Eleventh Circuit Holds District Court Had No Jurisdiction to Enjoin Fee Dispute Between Attorneys Under State Law
BNA’s United States Law Week reported in Vol. 75, No. 22 (Dec. 12, 2006) on the case Burr & Forman v. Blair, --- F.3d ----, 2006 WL 3391427 (11th Cir. Nov. 27, 2006). Here is an excerpt from the case:
The Anti-Injunction Act serves as a check on the broad authority recognized by the All Writs Act. It prohibits federal courts from utilizing that authority to stay proceedings in state court unless the requirements of one of three narrow exceptions are met. Under the Anti-Injunction Act, an injunction halting a state court proceeding is inappropriate, "except as expressly authorized by Act of Congress, or where necessary in aid of its jurisdiction, or to protect or effectuate its judgments." 28 U.S.C. § 2283. The All Writs Act and the Anti-Injunction Act are closely related, and where an injunction is justified under one of the exception's to the latter a court is generally empowered to grant the injunction under the former. See Olin Corp. v. Ins. Co. of North America, 807 F.Supp. 1143, 1152 (S.D.N.Y.1992). Thus, in assessing the propriety of an injunction entered to stop a state court proceeding, the sole relevant inquiry is whether the injunction qualifies for one of the exceptions to the Anti-Injunction Act.
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We now turn to the applicability of the "protect and effectuate its judgments" exception, the so-called "relitigation exception." This exception is essentially a res judicata concept. For an injunction to be proper under this exception, each of the claim preclusion requirements of the applicable state law--here, Alabama law--must be met. In Alabama, for res judicata to be applied there must be (1) a prior judgment on the merits; (2) rendered by a court of competent jurisdiction; (3) substantial identity of the parties; and (4) the same cause of action in both law suits. Wesch v. Folsom, 6 F.3d 1465, 1471 (11th Cir.1993).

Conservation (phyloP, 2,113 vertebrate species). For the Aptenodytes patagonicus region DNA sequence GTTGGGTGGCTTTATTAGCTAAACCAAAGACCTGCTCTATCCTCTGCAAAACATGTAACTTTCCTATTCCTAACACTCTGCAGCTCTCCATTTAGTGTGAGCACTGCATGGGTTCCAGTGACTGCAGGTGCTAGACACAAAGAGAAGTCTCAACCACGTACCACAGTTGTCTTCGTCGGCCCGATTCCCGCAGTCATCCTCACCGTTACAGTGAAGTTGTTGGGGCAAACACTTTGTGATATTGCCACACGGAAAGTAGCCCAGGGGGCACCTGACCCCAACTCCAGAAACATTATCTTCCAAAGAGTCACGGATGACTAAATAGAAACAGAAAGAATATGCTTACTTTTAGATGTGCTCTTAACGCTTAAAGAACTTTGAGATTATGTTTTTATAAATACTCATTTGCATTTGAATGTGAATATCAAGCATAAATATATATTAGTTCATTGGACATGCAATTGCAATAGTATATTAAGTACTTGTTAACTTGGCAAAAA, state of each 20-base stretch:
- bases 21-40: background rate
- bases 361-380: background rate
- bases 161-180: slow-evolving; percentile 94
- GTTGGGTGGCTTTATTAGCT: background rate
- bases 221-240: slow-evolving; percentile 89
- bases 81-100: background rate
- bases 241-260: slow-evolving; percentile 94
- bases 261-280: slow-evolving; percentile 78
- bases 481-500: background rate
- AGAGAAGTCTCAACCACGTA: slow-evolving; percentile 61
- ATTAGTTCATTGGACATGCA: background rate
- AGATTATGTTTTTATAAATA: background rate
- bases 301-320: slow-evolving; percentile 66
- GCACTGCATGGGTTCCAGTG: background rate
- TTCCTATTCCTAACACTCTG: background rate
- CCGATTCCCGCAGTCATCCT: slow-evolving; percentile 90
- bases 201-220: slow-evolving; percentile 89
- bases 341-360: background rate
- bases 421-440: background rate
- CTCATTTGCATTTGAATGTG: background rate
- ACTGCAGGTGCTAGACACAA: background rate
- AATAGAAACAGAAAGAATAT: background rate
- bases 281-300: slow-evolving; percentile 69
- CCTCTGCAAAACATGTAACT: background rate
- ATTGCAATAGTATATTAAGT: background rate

The district court twice remanded the state court action pursuant to 28 U.S.C. § 1407(c), first on July 6, 2004 and then on July 22, 2005. In both remand orders, the court noted that it lacked subject matter jurisdiction due to a lack of citizenship diversity between the parties. An order remanding a case for lack of subject matter jurisdiction is not reviewable. 28 U.S.C. § 1447(d) ("An order remanding a case to the State court from which it was removed is not reviewable on appeal or otherwise[.]"). Section 1447(d) bars not only appellate review of a a remand order, but also reconsideration of the order by the remanding district court. Harris v. Blue Cross/Blue Shield of Alabama, Inc., 951 F.2d 325, 330 (11th Cir.1992).
Much as in our Harris decision, the district court, "having relinquished jurisdiction, could not reassert it [.]" Id. at 330. Once the court remanded the case for the first time, any jurisdiction it may have had over the case ceased. The court, therefore, lacked subject matter jurisdiction to issue the Merits Order disposing of Blair and Trussell's claim. Because the court lacked subject matter jurisdiction to issue it, the order was not entered by a court of competent jurisdiction. Thus, the Injunction does not fall within the Anti-Injunction Act's relitigation exception.
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